By Sarah Gerdes
June 25, 2013
"I've seen a lot of scary things," forensic artist Greg Bean admitted. "But, that first life drawing class still scared the crap out of me."
The police detective was picked from obscurity 13 years ago by his commanding officer to attend an art class. The veteran investigator knew how to pursue serious crimes, confront aggressive criminals and interrogate suspects, but he was still nervous.
"I was an art imbecile, completely out of my element," he said.
Almost 14 years later, Bean has a portfolio of awards and high-profile art magazine features. Yet, this unassuming Issaquah resident cares little for the praise. He practices his craft to catch criminals.
"Every time I get a call, that could be another opportunity to put away a bad guy," he said.
'The accuracy of a sketch'
Real detective work is far less glamorous than what is depicted in slickly produced television shows with instant computer-generated graphics, but it is no less effective.
For Bean, the forensic art process begins by interviewing a witness, no easy task in itself.
"The witness has seen something terrible occur first hand, such as a shooting, a murder, or has been a victim of rape or assault," he said.
Step by step, Bean asks about facial structure and features, gradually becoming more granular in his questioning about the shape of an eyebrow and slope of a mouth without the witness even realizing. Bean is clear, concise and rapid.
"We don't have days," he said, referring to the time pressures of the job. "The drawing needs to be completed and in the hands of the detective in a couple of hours."
Success for a forensic artist is measured in "hits," or the ability for a suspect to be apprehended based upon the sketch provided by the artist. Most artists average a 30 percent to 40 percent hit rate. Bean's second sketch provided his first "hit," an armed robber. His sixth hit was "a really aggressive exposer," he recalled. Not long after that, Bean's ninth sketch resulted in the apprehension and conviction of a jewelry courier robber.
"So much contributes to the accuracy of a sketch," Bean said.
Factors include the length of time between the crime and the forensic artist interview, and the state of the witness. Even with a sketch, an arrest is far from guaranteed.
"The lead detective may decide to hold onto the sketch for a few hours, or not to distribute it at all," Bean said.
Many sketches he has created have resulted in arrests, many within 48 hours of their completion. Two high-profile cases in the area involved Seattle attorney Danford Grant, who was arrested for allegedly raping massage therapists in Seattle and on the Eastside, and the other was Dinh Bowman, the suspect arrested for allegedly shooting a 43-year-old man while he was waiting at a stoplight in a case of road rage.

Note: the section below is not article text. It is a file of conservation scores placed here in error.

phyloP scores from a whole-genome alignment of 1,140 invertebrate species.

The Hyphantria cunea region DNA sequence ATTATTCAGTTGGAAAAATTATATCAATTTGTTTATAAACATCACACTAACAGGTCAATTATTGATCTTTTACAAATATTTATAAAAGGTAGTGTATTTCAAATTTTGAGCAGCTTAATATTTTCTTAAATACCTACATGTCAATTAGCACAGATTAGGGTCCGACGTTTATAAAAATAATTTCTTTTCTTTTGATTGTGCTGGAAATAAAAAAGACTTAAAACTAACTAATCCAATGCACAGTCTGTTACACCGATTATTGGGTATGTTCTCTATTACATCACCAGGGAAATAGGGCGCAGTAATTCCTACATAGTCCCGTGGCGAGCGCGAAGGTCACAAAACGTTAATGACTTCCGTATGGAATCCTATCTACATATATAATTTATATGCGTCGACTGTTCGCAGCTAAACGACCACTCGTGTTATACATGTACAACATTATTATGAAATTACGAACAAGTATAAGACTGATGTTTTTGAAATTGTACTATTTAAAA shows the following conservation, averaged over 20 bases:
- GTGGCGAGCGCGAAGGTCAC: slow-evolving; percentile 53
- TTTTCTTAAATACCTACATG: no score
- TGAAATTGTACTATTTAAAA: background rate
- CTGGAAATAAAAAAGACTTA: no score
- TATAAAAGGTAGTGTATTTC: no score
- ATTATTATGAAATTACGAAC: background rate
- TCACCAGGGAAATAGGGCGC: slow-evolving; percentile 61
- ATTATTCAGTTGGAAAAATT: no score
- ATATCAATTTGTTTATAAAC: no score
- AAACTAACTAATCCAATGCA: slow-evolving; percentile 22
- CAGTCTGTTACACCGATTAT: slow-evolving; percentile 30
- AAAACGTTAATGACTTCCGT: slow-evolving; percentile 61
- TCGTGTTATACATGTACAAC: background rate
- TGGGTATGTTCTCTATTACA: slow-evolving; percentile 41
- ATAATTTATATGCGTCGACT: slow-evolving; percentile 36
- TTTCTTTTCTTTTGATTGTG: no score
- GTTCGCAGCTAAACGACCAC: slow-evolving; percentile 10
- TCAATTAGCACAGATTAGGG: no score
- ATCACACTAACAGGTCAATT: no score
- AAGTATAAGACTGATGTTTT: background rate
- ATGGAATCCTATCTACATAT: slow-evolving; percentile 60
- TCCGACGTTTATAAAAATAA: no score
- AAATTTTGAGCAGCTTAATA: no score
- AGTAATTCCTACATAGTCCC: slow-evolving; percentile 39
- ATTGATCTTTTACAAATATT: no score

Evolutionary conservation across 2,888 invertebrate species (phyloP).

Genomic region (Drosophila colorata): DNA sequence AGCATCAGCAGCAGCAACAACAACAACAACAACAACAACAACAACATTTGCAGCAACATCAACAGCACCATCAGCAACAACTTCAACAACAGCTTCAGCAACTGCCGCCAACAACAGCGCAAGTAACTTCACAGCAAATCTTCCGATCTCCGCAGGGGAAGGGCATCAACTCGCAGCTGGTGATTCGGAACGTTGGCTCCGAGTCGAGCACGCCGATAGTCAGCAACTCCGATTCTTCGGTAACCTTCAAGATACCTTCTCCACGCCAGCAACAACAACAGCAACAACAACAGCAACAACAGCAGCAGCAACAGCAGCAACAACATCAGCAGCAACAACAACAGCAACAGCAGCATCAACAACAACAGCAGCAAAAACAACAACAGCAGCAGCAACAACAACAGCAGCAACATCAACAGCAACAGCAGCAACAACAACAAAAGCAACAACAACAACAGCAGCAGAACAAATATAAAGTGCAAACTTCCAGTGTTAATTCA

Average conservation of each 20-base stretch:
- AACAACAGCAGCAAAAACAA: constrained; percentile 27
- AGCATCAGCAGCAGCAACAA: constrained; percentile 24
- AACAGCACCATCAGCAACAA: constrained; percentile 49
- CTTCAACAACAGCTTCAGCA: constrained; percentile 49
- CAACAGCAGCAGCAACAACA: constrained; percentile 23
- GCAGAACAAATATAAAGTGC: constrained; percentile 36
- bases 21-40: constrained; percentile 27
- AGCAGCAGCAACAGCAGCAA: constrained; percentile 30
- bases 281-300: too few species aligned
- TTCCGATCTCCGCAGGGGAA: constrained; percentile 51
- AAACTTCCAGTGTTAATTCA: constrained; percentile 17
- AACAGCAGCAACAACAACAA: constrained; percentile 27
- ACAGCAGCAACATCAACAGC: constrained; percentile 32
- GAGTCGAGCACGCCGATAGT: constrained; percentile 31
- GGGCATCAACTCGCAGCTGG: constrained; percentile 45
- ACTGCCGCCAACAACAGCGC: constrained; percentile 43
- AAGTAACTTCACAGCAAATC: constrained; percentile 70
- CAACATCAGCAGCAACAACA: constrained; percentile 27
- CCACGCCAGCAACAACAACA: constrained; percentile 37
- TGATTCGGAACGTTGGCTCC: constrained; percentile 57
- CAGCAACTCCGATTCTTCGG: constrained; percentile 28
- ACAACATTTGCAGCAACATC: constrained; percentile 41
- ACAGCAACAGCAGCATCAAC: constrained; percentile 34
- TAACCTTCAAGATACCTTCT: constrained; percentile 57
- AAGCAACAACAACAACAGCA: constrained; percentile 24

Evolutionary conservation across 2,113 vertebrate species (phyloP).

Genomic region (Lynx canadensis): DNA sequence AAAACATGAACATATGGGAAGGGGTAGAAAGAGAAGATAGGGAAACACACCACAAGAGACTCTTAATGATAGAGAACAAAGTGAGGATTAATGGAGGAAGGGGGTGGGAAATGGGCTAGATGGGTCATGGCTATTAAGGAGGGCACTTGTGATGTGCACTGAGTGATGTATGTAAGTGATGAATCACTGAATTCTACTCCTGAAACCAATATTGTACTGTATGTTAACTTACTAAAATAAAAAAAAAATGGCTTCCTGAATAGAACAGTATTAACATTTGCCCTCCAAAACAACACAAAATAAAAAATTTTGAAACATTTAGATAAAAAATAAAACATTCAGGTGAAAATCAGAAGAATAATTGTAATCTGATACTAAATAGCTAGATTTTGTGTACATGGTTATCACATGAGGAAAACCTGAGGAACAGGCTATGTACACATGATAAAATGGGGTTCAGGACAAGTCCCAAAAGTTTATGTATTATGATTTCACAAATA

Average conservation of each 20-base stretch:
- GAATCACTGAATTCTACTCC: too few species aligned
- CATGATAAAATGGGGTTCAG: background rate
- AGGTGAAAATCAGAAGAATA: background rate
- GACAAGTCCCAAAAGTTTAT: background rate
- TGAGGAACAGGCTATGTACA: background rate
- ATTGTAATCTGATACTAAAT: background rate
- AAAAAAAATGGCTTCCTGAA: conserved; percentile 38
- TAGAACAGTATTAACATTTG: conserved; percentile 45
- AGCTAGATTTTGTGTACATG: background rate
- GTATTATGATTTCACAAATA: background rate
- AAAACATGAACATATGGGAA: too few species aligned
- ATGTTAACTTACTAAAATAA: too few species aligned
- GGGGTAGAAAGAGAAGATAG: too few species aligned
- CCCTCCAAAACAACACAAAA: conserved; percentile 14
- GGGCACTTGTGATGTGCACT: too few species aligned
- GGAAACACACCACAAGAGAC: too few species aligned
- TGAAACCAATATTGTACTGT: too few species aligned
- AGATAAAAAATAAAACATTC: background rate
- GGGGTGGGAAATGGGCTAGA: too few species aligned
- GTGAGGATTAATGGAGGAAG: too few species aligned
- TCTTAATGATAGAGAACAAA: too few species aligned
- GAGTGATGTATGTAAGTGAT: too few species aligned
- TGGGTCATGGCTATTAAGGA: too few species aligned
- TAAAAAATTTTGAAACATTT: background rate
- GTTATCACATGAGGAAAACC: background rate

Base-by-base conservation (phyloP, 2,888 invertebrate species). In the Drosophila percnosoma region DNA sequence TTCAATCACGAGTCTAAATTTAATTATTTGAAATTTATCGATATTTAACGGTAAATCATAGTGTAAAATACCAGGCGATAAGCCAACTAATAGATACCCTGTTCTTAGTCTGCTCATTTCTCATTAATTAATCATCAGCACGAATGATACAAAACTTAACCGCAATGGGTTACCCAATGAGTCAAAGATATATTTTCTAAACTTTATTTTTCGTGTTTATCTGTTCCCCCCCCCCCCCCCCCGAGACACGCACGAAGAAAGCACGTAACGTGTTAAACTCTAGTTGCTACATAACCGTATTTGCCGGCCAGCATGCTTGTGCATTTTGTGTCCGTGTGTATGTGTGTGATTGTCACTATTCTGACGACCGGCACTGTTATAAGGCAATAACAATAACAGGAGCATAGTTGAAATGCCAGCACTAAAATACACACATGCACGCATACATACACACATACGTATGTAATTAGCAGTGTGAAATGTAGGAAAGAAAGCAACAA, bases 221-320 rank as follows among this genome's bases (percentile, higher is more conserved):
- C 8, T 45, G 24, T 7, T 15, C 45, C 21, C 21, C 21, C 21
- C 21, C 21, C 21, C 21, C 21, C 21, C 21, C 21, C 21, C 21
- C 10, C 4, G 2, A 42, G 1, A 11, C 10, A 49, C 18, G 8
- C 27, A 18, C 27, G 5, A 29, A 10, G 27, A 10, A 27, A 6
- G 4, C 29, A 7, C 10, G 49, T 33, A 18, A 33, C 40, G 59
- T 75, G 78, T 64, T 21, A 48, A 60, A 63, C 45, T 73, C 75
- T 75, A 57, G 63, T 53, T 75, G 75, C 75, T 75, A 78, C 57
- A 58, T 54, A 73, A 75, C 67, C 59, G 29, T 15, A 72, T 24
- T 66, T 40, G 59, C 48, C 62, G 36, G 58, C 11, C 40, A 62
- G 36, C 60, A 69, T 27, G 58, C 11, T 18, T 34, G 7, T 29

But use the phrase "high-profile" and Bean shakes his head.
"Lots of serious crimes receive little or no media attention," he said. "That doesn't mean they're less important — especially to the victims. We still do everything we can to solve those crimes, and if the best evidence is an eyewitness, that usually means doing a sketch."
An unusual occupation
Once Bean began drawing forensic sketches, surrounding police departments called on him for high-profile crimes.
"In 1997, a guy burned down a house to destroy evidence after killing a family of four," Bean recalled. "My boss called me and said, 'Whatever you are doing, stop. Kirkland P.D. called. They have a quadruple homicide. Help them in any way you can."
Bean's sketches of the suspect helped lead to an arrest and conviction. When the case went to trial, Bean was put on the stand, where he endured hours of questioning. When it was time for cross-examination, the defense attorneys quietly conferred with each other for a few moments, and then passed on the opportunity to quiz Bean, he said.
"It was a seminal moment in my career," he said. "Had my drawings been disallowed, it could have damaged the case."
Bean moved to Issaquah when he was 15. He and his four siblings graduated from Issaquah High School, and he attended Brigham Young University and the University of Washington after serving a mission for the Church of Jesus Christ of Latter-day Saints. He studied Russian, not art, at college, and joined the police force to put himself through school. When the FBI came calling, Bean toyed with the idea, but ultimately passed.